Enter left, exit hopefully (draft)

March, April, May

Those hideous months of spring

And dying.

Times to drink to oblivion

Or get sober

Because things have gotten that bad.

More than once.

.

Summer is just a known

Constant staleness, defying perpetuity.

And time of asking calendars

About the rules of a waiting game,

Measured in drought,

Day length,

And sometimes tomatoes.

.

Give me those 4 days in October,

September, November.

Doesn’t matter:

It’s when the counting ceases,

And the shadows come to stay.

A Gathering Gale

Overhead: the soaring sounds,
Calling.

Down here:
The edgy electricity
Jostles limbs,
Loosening blackened blooms
And thickened tassels
Of tiny pears to the back porch
Wind chime chatter.

Damn these winds!
To stir stale oceans,
Stomping seasons,
And lifting life anew
In their leaving.

Another Poem on a Windy Evening

The jostle of limbs,

Loosening more tiny pears,

To the erratic beat of restless wind chimes,

While overhead, the soaring sound persists.

Down here: an edgy electricity.

Damn those winds!

That stir oceans,

Recharge life,

And change seasons.

In one fell swoop.

Week of Dry Flies

When the weather watchers start to confer,

Be wary,

…..Be wary of day jobs, partners,

And farm animals needing attention.

The caddis only happen once

And this might be your best

Or last:

Should you be the fatalistic type.

Three poems from bystanders on a late afternoon

Set the horizon just above the bones

There.

Lying deep in chill

Layered in soiled mantles,

The spring grass waits

In the churn of hope

And the customs that years tend to build.

Like promises from old friends:

Taken easily,

without haste,

And carried through the field.

.

Mind this vista well.

Explore the escapes of hills

And secret creeks,

Long walks during the bright times,

Wanderings during foggy mornings,

And the staggering stupors

Of the dying weeks.

.

Lean back,

Eyes closed,

Stars above,

Feet below.

Breathe the air,

Sparkling now,

Shimmering,

In evening’s soft glow.

.

The PMD Chronicles. Page 1.

April 20, 2021

Western North America

Before the wind blows, the morning will hang raw and sunny. There is a bare urgency that hangs in the leaves of a cottonwood looming over everything here. The trembling leaves now might tell us the waiting is nearly over. The air has a stretched stillness to it, about to break time’s pace open to its whims.

We will participate, now into this day hammering into every crevice of the bank, through every stone, and seeping into our bones. The sun still shines warm and bright, the sky can easily pull you away.

Later, thunderstorms will build over the hills ringing the valley, deepening our backdrop, focusing our will into the hope that change will happen. This will turn, and leave us again in stillness. And we move with the water’s rhythm, pushed by wind into the next bend. Here we might stop and see the first of evenings bugs pulled upward, or tumbled along the water’s steady surface. A trout might even take a grab here or there, teasing us with their sudden disappearances after we think we’ve figured them out. We lean and ponder, search water, feel wind, absorb a big sky alive with later afternoon. This is where all else falls away.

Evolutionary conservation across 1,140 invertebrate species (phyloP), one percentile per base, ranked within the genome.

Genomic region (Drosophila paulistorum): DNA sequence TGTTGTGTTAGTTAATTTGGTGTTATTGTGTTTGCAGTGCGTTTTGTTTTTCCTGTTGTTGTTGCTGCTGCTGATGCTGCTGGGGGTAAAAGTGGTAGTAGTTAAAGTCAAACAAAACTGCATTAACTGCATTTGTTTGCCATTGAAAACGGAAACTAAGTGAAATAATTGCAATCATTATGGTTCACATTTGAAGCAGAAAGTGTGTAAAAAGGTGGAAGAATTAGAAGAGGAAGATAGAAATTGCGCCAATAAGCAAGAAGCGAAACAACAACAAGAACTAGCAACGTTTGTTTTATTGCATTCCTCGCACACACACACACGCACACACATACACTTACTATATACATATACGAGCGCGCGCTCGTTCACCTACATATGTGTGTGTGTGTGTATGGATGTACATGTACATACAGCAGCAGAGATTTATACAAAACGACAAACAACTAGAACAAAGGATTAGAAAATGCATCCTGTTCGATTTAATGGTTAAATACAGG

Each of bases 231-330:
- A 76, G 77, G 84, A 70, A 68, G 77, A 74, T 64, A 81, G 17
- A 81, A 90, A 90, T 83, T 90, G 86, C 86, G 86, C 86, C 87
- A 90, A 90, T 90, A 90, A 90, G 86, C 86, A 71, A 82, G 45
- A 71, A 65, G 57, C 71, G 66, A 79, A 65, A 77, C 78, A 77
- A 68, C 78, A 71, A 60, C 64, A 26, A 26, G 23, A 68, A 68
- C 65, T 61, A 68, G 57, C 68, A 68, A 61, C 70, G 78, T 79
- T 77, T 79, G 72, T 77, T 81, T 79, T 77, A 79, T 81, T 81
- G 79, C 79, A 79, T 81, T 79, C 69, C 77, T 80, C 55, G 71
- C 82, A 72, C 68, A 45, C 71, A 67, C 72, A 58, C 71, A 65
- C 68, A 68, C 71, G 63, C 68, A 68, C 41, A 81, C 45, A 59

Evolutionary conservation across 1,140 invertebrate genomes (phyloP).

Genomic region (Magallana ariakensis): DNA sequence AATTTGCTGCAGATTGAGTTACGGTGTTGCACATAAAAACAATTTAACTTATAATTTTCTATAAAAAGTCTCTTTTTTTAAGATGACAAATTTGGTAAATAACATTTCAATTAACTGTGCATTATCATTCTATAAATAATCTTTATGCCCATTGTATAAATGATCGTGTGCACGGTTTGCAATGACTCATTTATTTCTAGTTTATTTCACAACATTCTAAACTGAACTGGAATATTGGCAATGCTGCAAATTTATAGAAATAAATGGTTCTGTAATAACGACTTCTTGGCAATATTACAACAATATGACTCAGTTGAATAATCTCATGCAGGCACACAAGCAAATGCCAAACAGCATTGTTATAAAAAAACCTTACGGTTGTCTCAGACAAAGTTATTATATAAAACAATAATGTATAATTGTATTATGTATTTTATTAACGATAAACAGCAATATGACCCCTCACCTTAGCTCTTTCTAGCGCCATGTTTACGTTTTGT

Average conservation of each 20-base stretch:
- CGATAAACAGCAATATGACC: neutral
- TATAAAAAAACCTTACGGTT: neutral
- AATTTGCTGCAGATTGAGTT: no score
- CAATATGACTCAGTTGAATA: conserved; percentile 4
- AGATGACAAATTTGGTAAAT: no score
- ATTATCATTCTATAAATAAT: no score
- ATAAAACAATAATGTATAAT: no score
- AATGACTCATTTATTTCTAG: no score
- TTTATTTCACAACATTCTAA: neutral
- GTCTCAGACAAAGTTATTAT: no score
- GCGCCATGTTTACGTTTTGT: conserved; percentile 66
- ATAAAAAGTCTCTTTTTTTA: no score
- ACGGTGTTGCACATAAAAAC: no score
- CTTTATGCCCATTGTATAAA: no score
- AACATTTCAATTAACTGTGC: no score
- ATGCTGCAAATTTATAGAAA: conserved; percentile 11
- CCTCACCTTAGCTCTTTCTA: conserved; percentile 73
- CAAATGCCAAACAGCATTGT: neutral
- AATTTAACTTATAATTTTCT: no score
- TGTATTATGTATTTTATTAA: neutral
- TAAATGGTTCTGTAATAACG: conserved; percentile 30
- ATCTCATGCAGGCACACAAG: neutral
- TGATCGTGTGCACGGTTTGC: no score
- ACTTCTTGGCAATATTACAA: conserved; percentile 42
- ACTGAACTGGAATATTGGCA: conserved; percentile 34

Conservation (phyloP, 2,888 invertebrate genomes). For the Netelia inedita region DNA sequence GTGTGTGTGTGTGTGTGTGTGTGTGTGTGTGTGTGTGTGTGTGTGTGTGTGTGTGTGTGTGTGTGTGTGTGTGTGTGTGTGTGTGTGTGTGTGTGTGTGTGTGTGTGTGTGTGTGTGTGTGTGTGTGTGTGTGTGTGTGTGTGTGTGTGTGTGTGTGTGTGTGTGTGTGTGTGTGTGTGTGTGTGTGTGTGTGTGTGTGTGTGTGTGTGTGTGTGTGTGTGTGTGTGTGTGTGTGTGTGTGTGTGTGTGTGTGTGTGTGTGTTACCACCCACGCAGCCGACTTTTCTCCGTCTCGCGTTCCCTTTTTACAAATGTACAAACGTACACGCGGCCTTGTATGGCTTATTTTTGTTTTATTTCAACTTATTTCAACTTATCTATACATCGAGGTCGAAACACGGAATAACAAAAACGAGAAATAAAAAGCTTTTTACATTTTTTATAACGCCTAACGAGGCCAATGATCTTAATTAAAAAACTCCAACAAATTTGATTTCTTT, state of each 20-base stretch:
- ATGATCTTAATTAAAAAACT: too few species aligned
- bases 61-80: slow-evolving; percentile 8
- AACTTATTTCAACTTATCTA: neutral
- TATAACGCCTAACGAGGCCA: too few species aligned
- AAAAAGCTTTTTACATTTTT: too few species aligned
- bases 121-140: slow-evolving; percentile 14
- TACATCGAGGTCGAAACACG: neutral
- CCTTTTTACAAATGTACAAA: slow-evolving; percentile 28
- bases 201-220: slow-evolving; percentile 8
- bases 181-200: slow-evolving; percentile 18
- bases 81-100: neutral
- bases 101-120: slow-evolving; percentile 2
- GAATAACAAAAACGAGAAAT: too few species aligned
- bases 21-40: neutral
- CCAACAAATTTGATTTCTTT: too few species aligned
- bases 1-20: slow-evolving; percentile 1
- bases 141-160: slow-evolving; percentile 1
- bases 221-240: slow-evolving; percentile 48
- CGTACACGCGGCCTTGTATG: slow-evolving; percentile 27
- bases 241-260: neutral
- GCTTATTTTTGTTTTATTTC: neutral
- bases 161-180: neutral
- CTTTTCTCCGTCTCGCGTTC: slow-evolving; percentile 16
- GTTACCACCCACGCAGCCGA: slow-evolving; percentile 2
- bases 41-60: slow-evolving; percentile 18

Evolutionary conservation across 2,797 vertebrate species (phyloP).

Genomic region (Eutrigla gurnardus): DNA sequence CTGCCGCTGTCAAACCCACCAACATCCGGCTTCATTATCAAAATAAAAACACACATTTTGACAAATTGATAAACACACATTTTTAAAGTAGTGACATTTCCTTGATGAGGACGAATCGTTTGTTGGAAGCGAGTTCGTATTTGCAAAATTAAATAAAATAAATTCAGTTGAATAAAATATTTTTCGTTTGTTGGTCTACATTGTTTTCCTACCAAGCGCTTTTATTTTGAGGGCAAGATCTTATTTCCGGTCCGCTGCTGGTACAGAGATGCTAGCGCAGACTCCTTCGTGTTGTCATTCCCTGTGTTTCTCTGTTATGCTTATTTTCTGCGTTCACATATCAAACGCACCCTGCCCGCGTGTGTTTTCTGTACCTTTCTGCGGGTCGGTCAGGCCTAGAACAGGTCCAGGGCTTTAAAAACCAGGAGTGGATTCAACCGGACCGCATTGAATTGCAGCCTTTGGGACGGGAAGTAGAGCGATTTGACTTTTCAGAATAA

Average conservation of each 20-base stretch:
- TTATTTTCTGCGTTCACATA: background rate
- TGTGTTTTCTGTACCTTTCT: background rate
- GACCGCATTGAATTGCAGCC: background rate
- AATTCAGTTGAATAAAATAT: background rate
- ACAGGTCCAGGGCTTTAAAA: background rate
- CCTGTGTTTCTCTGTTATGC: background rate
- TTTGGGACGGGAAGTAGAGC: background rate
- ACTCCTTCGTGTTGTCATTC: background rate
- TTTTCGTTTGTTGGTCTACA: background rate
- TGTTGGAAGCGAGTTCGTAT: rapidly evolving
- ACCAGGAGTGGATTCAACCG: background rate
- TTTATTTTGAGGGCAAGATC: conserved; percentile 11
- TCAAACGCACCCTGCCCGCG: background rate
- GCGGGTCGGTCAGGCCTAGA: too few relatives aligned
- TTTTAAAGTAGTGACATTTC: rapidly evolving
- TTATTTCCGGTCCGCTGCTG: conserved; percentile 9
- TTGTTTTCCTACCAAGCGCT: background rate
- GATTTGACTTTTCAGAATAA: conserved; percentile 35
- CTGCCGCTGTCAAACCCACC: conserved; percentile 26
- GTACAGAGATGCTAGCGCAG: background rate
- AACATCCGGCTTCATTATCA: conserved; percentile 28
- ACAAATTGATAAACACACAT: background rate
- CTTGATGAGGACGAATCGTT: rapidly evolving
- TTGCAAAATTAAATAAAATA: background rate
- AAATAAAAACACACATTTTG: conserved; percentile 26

That day

She first asked me in that cloying way,

When things are up for hiding.

She asked me again,

When I shook my head not hearing this go.

And then she asked

if I remembered that tiny piece of March,

And how it dug deep into our skin

And lasted

Until we couldn’t bear it any more.

Celebrating Spring with Food

Here on the coast, Spring seems to launch itself in full force one day, hunker down the next all the while building to the next crescendo of a calm, sunny morning. Up in the hills, still soggy and chilly from yesterday’s rain, black trumpet mushrooms are scattered under the tan oaks secretly playing the songs of a passing winter. Craterellus are a bit difficult to spot, but once clued in, they can appear in scattered patches bursting through a forest floor littered with light colored tan oak leaves. Clean them up, saute’ with olive oil, butter, thyme and a wee bit of salt and pepper, add them to caramelized leeks, toss in a little creme fraiche at the end. Layer them with a bit of gruyere in a tart shell and you will be reminded that life remains solidly in the good zone. Serve with a salad of fresh spring arugula, last fall’s kabocha squash and roasted seeds and heaven can be found in every bite.

Velvetine landscapes of spring time

Black trumpet blowing it's song through the woods

A whole band blares out the tunes of spring time, good food and the coming of summer.

Mushroom-leek tart, arugula-kabocha salad and the clutter of a kitchen at work.

One last time?

From across the room, the sound comes though the door, along the face of the window and down from the ceiling.  Rain sings along the street out front.  The calla lilies out front fill with the water beading up along their silky white bloom.  Across the hills, tendrils of fog waft upward from the forest in a great cycle of the water returning skyward.  Today, this place is painted all green and grey – spring on hold while winter reaches out once more to soothe us maybe one last time before it all goes away into summer.